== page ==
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Comments Off on How does EDTA Chelation therapy work? (Part four)
Another article (Anderson, Hubacek, Wyse, and Knudtson, 2003) looked for evidence to see whether or not EDTA dilates arteries, which would support the theory of its increasing nitric oxide production in the endothelial cells.
This double-blind, randomized study investigated the impact of infusions of EDTA with vitamins and minerals versus placebo (vitamins and minerals only) on endothelium-dependent brachial artery flow-mediated vasodilation in subjects with coronary artery disease who were also being “optimally treated with proven therapies for atherosclerotic risk factors.” The researchers found significant differences in flow-mediated vasodilation between the treatment and placebo groups.
Comments Off on How does EDTA Chelation therapy work? (Part three)
Other research has yielded some information about the possible mechanisms of EDTA in the body. A study published in Free Radical Biology and Medicine (Hininger et al., 2005) investigated whether the large doses of vitamin C (an antioxidant) typically administered with EDTA therapy might actually have a prooxidant effect.EDTA Oral Chelating Formula from Good Life Labs
The researchers gave two different groups of subjects EDTA with and without 5 g vitamin C and found that indeed the biochemical measurements of free radicals were markedly increased soon after therapy in the vitamin C group compared to the group that did not receive vitamin C. However, over the course of 16 treatments, the researchers found that despite the prooxidant activity directly following each treatment, the long-term effects were antioxidant. They suggested that this therapy might be beneficial to patients with heart disease and diabetes because the long term effects involved protection against lipid peroxidation.
They also noted that “[t]he effects of multiple sessions of chelation therapy, without added vitamin C during the chelation session, may lead to even more beneficial effects and need to be determined.” While this study is far from conclusive, it indicates that a component of the typical chelation treatment is likely beneficial, and it suggests fairly specific further study to continue learning about the potential antioxidant effects of EDTA.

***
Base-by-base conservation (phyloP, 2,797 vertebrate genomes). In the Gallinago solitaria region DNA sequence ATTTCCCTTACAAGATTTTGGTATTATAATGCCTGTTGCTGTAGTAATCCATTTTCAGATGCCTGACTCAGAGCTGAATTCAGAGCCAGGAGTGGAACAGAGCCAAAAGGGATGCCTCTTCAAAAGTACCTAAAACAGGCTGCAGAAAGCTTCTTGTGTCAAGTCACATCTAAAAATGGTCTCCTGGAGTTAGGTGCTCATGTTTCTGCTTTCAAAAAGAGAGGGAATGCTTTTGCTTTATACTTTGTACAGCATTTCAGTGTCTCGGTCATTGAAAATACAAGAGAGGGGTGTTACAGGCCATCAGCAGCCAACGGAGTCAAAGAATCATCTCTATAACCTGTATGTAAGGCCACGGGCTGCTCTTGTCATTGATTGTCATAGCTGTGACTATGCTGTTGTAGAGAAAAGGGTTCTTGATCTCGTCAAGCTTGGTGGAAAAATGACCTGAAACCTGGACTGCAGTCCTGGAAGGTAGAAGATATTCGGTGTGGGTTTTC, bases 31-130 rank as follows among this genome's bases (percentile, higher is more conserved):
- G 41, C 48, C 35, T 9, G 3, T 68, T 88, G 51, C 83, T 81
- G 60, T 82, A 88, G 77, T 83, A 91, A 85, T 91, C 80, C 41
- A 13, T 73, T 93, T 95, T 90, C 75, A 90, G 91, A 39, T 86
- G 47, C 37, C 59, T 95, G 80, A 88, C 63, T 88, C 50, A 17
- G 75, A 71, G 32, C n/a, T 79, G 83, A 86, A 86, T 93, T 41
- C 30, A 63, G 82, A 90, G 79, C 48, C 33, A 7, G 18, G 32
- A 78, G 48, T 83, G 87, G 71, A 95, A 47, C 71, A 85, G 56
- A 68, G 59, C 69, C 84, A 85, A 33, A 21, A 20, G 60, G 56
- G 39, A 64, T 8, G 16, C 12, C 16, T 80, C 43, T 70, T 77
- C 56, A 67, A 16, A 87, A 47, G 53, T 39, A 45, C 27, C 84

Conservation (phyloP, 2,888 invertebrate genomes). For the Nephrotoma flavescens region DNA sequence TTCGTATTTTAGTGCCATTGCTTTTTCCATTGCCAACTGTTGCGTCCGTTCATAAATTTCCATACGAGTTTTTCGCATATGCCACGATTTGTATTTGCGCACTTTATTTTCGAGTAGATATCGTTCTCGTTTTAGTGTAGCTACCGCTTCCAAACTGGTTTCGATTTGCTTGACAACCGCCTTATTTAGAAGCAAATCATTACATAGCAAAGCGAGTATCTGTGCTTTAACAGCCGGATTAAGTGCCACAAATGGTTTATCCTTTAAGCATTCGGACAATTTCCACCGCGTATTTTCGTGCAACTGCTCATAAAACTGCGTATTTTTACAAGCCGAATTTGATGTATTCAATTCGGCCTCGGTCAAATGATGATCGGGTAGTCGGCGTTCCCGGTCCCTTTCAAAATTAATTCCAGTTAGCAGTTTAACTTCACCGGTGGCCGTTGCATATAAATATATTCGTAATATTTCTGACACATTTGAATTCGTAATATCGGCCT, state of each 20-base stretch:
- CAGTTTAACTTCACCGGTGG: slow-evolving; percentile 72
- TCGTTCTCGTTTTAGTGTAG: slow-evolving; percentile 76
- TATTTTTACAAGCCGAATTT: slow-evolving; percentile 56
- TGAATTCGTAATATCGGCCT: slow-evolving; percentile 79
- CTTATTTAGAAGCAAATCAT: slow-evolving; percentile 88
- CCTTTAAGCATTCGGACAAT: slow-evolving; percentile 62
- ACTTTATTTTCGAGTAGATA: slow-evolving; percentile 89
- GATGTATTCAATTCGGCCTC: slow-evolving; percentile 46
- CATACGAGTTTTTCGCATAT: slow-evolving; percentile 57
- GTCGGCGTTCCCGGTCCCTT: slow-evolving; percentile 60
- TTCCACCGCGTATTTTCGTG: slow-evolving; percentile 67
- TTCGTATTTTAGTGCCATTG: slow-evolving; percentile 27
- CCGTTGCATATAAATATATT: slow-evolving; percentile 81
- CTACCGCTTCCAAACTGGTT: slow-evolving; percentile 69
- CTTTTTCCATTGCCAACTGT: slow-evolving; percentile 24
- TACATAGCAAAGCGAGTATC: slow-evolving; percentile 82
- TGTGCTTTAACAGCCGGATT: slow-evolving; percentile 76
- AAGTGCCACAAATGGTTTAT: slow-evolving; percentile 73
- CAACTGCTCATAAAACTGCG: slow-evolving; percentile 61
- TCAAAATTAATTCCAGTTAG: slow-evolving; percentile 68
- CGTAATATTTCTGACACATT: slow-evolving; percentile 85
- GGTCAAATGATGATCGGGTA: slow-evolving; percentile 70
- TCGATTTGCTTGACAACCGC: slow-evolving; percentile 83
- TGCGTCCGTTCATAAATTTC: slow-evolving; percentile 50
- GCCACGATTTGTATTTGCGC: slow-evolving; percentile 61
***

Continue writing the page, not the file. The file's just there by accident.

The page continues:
Other theories of how EDTA works have also been put forward. Since EDTA can bind to many different metals, it can trade one metal for another for which it has a higher affinity as it travels through the body. This process theoretically has the potential to move trace elements from areas of high concentration (which, according to the cited research, can form in diseased tissue) to other areas where the elements can be of benefit in facilitating healthy enzymatic activity.
What is perhaps a more commonly understood function of EDTA, the binding and removal of heavy metals that can interfere with enzymatic processes (although in mainstream practice this treatment is only used for known or suspected cases of heavy metal poisoning.
Yet another explanation for cardiovascular improvements after treatment with EDTA is that the removal of heavy metals leads to increased production of nitric oxide in the endothelial cells, causing the arteries to relax and improving flow.
These explanations mostly center on the cardiovascular effects of ETDA, but its proponents think it is effective on a wide range of conditions. One website explains how EDTA can achieve such broad improvements by saying that once the arteries are opened and the blood flow reestablished, other cells “downstream” will no longer be deprived of nutrients or the opportunity to eliminate waste. The healing of these cells then ameliorates a number of diseases.
Comments Off on How does EDTA Chelation therapy work? (Part one)
Many theories have been put forward for consideration [to explain how EDTA Chelation works.] One of the more common explanations is that EDTA binds to the calcium in arterial plaques and removes it, thus breaking up the plaque.
Some people express concern over the binding of calcium, thinking that this process must also strip away calcium from the bones and teeth. Proponents of the theory explain that the calcium is only removed from inappropriate locations such as the arteries. Garry Gordon, M.D., D.O., adds that the binding of calcium is actually good for the bones. Reduced serum calcium levels stimulate the parathyroid gland to secrete parathormone, which not only causes the restoration of appropriate calcium levels but also activates bone-strengthening osteoblasts, effectively reversing the course of osteoporosis.EDTA Removes Plaque from arteries
Cranton, however, rejects the whole theory of removing calcium from plaques as outdated. He favors explanations involving more recent research into the area of free radical pathology. Cranton explains that free radicals can disrupt many other important molecules around them and have been implicated in the promotion of atherosclerosis, cancer, and the basic decline in human health with age. He says that EDTA binds to and removes a particular form of iron that can catalyze the formation of free radicals.